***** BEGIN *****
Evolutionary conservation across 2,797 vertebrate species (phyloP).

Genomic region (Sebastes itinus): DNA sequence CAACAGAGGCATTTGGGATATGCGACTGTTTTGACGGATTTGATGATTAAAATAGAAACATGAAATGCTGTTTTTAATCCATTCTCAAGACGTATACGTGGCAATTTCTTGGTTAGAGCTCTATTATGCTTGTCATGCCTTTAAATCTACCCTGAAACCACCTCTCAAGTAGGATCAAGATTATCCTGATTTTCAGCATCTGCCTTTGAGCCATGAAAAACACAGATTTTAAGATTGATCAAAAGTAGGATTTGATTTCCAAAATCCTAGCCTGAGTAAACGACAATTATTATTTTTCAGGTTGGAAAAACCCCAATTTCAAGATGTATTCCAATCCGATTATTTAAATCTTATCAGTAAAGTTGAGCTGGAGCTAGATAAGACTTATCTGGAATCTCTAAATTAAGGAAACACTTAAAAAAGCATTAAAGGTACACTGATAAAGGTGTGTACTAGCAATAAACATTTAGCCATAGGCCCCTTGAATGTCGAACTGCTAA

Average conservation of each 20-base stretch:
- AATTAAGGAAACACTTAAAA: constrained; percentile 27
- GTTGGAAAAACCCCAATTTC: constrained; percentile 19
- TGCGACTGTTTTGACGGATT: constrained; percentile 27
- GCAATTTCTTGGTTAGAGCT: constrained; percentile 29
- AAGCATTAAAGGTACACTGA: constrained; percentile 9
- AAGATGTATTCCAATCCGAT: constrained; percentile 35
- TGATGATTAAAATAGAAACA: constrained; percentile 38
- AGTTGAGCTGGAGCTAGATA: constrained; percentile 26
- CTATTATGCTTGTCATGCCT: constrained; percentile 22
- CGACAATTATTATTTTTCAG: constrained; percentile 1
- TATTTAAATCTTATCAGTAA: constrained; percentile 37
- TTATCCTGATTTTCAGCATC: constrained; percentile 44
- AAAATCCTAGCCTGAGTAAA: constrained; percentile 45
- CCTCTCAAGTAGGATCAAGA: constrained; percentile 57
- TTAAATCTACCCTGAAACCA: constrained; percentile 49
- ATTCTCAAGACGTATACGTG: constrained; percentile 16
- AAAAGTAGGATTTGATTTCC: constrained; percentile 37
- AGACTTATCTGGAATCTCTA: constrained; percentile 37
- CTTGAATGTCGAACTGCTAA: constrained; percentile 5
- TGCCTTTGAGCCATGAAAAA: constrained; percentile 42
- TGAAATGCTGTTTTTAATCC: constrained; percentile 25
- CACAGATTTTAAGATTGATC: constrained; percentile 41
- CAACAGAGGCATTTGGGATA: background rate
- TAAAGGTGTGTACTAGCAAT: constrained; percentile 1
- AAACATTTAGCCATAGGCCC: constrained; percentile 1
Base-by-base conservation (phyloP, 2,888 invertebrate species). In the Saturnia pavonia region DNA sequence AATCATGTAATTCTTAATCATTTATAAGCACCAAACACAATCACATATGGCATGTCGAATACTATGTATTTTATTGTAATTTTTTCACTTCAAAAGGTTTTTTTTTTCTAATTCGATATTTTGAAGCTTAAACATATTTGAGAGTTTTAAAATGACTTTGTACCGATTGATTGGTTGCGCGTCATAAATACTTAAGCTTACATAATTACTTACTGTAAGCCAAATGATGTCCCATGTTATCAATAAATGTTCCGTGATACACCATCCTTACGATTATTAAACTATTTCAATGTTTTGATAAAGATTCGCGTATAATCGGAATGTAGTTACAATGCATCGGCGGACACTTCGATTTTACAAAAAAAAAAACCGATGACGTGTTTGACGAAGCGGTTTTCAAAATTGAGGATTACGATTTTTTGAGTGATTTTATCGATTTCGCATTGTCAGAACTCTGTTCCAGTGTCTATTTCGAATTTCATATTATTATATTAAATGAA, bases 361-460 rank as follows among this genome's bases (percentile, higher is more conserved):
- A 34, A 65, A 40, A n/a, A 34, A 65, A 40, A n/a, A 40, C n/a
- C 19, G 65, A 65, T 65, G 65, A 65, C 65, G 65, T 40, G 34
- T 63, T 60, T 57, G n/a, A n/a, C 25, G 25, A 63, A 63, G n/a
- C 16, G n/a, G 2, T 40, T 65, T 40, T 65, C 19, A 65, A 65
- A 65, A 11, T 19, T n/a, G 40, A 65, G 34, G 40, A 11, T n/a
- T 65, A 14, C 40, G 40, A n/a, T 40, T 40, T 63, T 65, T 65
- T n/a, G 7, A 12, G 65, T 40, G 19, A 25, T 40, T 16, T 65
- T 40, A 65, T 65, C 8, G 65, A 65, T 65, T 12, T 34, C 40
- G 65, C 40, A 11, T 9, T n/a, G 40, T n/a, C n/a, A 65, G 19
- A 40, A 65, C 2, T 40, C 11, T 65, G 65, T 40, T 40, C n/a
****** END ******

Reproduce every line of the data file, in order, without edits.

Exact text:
Evolutionary conservation across 2,797 vertebrate species (phyloP).

Genomic region (Sebastes itinus): DNA sequence CAACAGAGGCATTTGGGATATGCGACTGTTTTGACGGATTTGATGATTAAAATAGAAACATGAAATGCTGTTTTTAATCCATTCTCAAGACGTATACGTGGCAATTTCTTGGTTAGAGCTCTATTATGCTTGTCATGCCTTTAAATCTACCCTGAAACCACCTCTCAAGTAGGATCAAGATTATCCTGATTTTCAGCATCTGCCTTTGAGCCATGAAAAACACAGATTTTAAGATTGATCAAAAGTAGGATTTGATTTCCAAAATCCTAGCCTGAGTAAACGACAATTATTATTTTTCAGGTTGGAAAAACCCCAATTTCAAGATGTATTCCAATCCGATTATTTAAATCTTATCAGTAAAGTTGAGCTGGAGCTAGATAAGACTTATCTGGAATCTCTAAATTAAGGAAACACTTAAAAAAGCATTAAAGGTACACTGATAAAGGTGTGTACTAGCAATAAACATTTAGCCATAGGCCCCTTGAATGTCGAACTGCTAA

Average conservation of each 20-base stretch:
- AATTAAGGAAACACTTAAAA: constrained; percentile 27
- GTTGGAAAAACCCCAATTTC: constrained; percentile 19
- TGCGACTGTTTTGACGGATT: constrained; percentile 27
- GCAATTTCTTGGTTAGAGCT: constrained; percentile 29
- AAGCATTAAAGGTACACTGA: constrained; percentile 9
- AAGATGTATTCCAATCCGAT: constrained; percentile 35
- TGATGATTAAAATAGAAACA: constrained; percentile 38
- AGTTGAGCTGGAGCTAGATA: constrained; percentile 26
- CTATTATGCTTGTCATGCCT: constrained; percentile 22
- CGACAATTATTATTTTTCAG: constrained; percentile 1
- TATTTAAATCTTATCAGTAA: constrained; percentile 37
- TTATCCTGATTTTCAGCATC: constrained; percentile 44
- AAAATCCTAGCCTGAGTAAA: constrained; percentile 45
- CCTCTCAAGTAGGATCAAGA: constrained; percentile 57
- TTAAATCTACCCTGAAACCA: constrained; percentile 49
- ATTCTCAAGACGTATACGTG: constrained; percentile 16
- AAAAGTAGGATTTGATTTCC: constrained; percentile 37
- AGACTTATCTGGAATCTCTA: constrained; percentile 37
- CTTGAATGTCGAACTGCTAA: constrained; percentile 5
- TGCCTTTGAGCCATGAAAAA: constrained; percentile 42
- TGAAATGCTGTTTTTAATCC: constrained; percentile 25
- CACAGATTTTAAGATTGATC: constrained; percentile 41
- CAACAGAGGCATTTGGGATA: background rate
- TAAAGGTGTGTACTAGCAAT: constrained; percentile 1
- AAACATTTAGCCATAGGCCC: constrained; percentile 1
Base-by-base conservation (phyloP, 2,888 invertebrate species). In the Saturnia pavonia region DNA sequence AATCATGTAATTCTTAATCATTTATAAGCACCAAACACAATCACATATGGCATGTCGAATACTATGTATTTTATTGTAATTTTTTCACTTCAAAAGGTTTTTTTTTTCTAATTCGATATTTTGAAGCTTAAACATATTTGAGAGTTTTAAAATGACTTTGTACCGATTGATTGGTTGCGCGTCATAAATACTTAAGCTTACATAATTACTTACTGTAAGCCAAATGATGTCCCATGTTATCAATAAATGTTCCGTGATACACCATCCTTACGATTATTAAACTATTTCAATGTTTTGATAAAGATTCGCGTATAATCGGAATGTAGTTACAATGCATCGGCGGACACTTCGATTTTACAAAAAAAAAAACCGATGACGTGTTTGACGAAGCGGTTTTCAAAATTGAGGATTACGATTTTTTGAGTGATTTTATCGATTTCGCATTGTCAGAACTCTGTTCCAGTGTCTATTTCGAATTTCATATTATTATATTAAATGAA, bases 361-460 rank as follows among this genome's bases (percentile, higher is more conserved):
- A 34, A 65, A 40, A n/a, A 34, A 65, A 40, A n/a, A 40, C n/a
- C 19, G 65, A 65, T 65, G 65, A 65, C 65, G 65, T 40, G 34
- T 63, T 60, T 57, G n/a, A n/a, C 25, G 25, A 63, A 63, G n/a
- C 16, G n/a, G 2, T 40, T 65, T 40, T 65, C 19, A 65, A 65
- A 65, A 11, T 19, T n/a, G 40, A 65, G 34, G 40, A 11, T n/a
- T 65, A 14, C 40, G 40, A n/a, T 40, T 40, T 63, T 65, T 65
- T n/a, G 7, A 12, G 65, T 40, G 19, A 25, T 40, T 16, T 65
- T 40, A 65, T 65, C 8, G 65, A 65, T 65, T 12, T 34, C 40
- G 65, C 40, A 11, T 9, T n/a, G 40, T n/a, C n/a, A 65, G 19
- A 40, A 65, C 2, T 40, C 11, T 65, G 65, T 40, T 40, C n/a